UNICEF and WFP distributed supplementary food rations to 1,655 children in Sanaag and Togdheer regions in northern Somalia. In Central/Southern Somalia, UNICEF distributed information on infant care.
Drought: Some nine out of 11 schools in Togdheer region of Somaliland that had closed due to effects of drought reopened through the efforts of the Somaliland administration and the community.
In Central/Southern Somalia, UNICEF staff met those of the Women Care Association (WOCA), a local NGO based in Jowhar, Middle Shabelle region. The discussions focused on how to improve educational management and increase community awareness on enrolment with special focus on girl-child education. WOCA runs seven schools with an enrolment of 397 school age children and 324 youth learners.
UNICEF conducted social mobilization to boost school enrolment among children of riverine communities in Middle Shabelle region. Remarkable progress was reported on non-formal education initiatives in Jowhar, Central Somalia. Non-formal education (NFE) helps people who missed out on formal schooling to learn how to read and write.
The rehabilitation of Berbera Youth Multi-purpose Centre in Somaliland continues. In Central/Southern Somalia, UNICEF conducted a five-day training on conflict resolution and peace building for 33 youth from Middle Shabelle, Benadir and Middle Jubba regions.
The training focused on basic knowledge and skills on conflict management and peace building initiatives.
HIV/AIDS prevention and control update...
Awareness raising: Information materials for HIV/AIDS awareness were distributed to resource centres run by local NGOs and the communities in Somaliland. The latest issue of KOOR, a magazine that focuses on issues related to HIV/AIDS and the youth was distributed throughout Somalia. It is produced by youth in Somaliland with support from UNICEF.
UNICEF distributed information, education and communication materials for HIV/AIDS awareness in Central/Southern Somalia.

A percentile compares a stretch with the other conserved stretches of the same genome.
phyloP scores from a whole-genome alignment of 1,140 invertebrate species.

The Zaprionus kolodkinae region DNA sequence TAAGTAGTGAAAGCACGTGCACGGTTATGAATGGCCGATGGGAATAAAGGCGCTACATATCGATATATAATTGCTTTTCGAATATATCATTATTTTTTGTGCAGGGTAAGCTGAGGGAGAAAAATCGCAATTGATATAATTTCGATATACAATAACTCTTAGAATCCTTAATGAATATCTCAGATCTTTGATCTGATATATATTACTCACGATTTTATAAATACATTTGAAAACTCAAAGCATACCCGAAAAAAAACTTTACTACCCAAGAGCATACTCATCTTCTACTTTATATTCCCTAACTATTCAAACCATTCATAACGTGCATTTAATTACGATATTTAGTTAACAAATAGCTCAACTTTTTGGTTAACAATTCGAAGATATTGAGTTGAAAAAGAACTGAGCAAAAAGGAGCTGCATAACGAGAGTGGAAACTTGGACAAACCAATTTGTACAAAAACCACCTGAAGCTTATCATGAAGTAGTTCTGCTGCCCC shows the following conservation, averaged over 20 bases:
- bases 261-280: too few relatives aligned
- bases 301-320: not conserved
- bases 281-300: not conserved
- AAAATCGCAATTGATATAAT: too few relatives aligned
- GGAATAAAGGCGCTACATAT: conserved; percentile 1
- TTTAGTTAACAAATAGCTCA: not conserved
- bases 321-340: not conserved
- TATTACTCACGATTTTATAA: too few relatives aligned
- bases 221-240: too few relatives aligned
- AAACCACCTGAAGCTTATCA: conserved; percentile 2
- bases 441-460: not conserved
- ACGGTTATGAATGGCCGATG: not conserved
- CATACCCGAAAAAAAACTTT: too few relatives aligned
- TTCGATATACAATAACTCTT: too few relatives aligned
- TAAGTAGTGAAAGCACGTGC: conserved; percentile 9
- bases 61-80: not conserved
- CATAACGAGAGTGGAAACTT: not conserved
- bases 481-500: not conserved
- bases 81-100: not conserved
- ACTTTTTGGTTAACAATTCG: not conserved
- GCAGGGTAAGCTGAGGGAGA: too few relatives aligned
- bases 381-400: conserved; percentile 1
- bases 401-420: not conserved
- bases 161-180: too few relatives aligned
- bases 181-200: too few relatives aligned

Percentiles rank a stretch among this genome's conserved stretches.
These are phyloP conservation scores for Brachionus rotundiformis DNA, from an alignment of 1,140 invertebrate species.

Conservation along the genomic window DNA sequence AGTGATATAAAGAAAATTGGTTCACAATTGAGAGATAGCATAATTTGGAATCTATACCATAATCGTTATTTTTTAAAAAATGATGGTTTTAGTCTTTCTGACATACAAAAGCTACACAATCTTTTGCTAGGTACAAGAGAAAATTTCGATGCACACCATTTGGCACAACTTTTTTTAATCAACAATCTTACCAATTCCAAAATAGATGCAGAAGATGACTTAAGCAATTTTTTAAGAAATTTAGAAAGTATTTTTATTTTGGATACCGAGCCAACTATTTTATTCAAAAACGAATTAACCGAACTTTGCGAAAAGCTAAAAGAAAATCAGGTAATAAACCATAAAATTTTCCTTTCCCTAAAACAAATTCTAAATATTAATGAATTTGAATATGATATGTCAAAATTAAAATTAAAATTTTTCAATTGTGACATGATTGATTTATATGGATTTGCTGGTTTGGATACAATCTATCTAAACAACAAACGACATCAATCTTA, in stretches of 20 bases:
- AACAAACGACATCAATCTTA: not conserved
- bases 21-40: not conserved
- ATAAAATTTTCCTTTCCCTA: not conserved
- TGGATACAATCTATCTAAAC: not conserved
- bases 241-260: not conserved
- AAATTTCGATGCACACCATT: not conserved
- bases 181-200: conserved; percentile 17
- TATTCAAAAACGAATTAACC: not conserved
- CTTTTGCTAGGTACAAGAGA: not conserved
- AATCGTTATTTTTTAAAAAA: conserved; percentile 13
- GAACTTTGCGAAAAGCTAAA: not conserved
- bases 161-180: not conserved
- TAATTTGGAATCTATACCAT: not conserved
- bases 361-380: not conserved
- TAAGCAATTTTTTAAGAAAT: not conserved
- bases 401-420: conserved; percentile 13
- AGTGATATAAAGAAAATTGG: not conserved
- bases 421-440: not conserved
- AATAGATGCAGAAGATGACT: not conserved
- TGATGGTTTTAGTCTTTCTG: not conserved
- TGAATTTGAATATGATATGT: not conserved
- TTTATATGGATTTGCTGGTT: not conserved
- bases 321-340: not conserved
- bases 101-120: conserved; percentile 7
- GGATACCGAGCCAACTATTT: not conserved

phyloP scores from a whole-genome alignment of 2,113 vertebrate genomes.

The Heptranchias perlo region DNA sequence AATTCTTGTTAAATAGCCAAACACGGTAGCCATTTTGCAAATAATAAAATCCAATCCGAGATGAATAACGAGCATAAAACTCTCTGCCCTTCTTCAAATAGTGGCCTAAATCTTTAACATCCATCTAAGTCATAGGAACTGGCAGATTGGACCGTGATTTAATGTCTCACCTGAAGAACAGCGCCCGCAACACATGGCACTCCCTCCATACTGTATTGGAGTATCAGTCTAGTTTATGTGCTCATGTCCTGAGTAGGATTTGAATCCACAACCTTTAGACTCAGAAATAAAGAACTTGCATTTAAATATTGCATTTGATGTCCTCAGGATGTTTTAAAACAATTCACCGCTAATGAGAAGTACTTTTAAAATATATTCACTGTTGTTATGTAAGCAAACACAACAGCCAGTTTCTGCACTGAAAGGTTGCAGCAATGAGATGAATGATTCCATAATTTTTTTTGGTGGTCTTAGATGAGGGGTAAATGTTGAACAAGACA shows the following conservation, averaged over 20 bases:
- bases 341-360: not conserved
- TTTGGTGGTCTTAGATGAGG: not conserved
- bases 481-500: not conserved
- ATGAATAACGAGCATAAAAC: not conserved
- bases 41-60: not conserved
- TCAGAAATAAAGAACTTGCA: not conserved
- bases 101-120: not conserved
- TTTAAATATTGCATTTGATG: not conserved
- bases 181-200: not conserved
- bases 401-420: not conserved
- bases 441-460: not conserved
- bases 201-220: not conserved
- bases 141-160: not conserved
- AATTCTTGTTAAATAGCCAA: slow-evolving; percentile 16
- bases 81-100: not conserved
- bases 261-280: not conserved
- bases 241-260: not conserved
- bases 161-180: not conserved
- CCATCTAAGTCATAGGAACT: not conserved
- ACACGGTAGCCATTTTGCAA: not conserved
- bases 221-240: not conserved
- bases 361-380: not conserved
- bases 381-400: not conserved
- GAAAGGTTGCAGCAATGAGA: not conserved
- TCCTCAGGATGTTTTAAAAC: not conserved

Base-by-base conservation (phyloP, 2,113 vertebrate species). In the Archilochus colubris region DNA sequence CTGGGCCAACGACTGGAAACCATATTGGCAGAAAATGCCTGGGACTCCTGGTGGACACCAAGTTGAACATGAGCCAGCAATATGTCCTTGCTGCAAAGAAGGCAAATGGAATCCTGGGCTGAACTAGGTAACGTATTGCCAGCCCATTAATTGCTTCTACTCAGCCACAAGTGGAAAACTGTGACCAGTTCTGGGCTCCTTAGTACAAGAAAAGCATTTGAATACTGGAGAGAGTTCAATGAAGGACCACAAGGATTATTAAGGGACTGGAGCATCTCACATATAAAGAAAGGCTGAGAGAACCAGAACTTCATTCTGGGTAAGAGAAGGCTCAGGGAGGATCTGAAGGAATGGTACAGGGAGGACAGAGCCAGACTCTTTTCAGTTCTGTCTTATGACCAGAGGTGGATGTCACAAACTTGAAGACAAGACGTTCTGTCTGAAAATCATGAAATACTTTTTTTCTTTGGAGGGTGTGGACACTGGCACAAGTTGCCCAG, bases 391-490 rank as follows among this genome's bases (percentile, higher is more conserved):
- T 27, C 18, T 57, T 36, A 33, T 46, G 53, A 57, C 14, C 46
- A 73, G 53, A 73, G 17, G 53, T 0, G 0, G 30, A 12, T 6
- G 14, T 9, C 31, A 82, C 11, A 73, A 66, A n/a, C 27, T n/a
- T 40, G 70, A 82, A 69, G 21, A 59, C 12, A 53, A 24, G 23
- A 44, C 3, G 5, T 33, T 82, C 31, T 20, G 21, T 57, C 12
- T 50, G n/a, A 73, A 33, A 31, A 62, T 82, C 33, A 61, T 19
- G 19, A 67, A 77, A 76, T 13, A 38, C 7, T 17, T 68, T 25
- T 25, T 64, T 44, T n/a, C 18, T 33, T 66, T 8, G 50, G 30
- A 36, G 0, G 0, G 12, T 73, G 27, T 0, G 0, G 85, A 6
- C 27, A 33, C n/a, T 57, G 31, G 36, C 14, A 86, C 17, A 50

UNICEF staff visited Jowhar Hospital laboratory and discussed the testing of blood for HIV, pre and post-test counseling with hospital staff. Though the hospital tests blood from donors, it does not carry out counseling. HIV/AIDS awareness raising workshops were conducted in Huddur, Central Somalia. They targeted members of youth and women's groups and the urban poor.
Child Protection update...
Girl prisoner: UNICEF continued to lobby for the release of a 16-year-old girl, Zam Zam Ahmed Dualeh, from prison in Hargeisa Somaliland. On December 15, 2004, Zam Zam was sentenced to five years in prison for alleged espionage. Following this, the UNICEF Somalia Representative Jesper Morch appealed to Somaliland President Dahir Rayale Kahin to pardon Zam Zam. In January 2005, the President said in an interview with the media that he would consider clemency if and when Zam Zam requested for it. (Editor's note: On 2 February 2005, the Somaliland administration released Zam Zam into the custody of Ghanim Alnajjar, the UN Independent expert on human rights in Somalia, who accompanied her back to Puntland).
Child soldiers: The rehabilitation and reintegration programme for 360 former child soldiers continued in Mogadishu, Merka and Kismayo towns.
If you have questions about the UNICEF Somalia Monthly Review please contact:
Denise Shepherd-Johnson, Communication
OR Robert Kihara, Assistant Communication
Tel: 254-2-623958/ 623950/ 623862/ 623959/ 350410
Fax: 254-2-520640/ 623965
Credit for majority of content in this report goes to UNICEF staff in Somalia.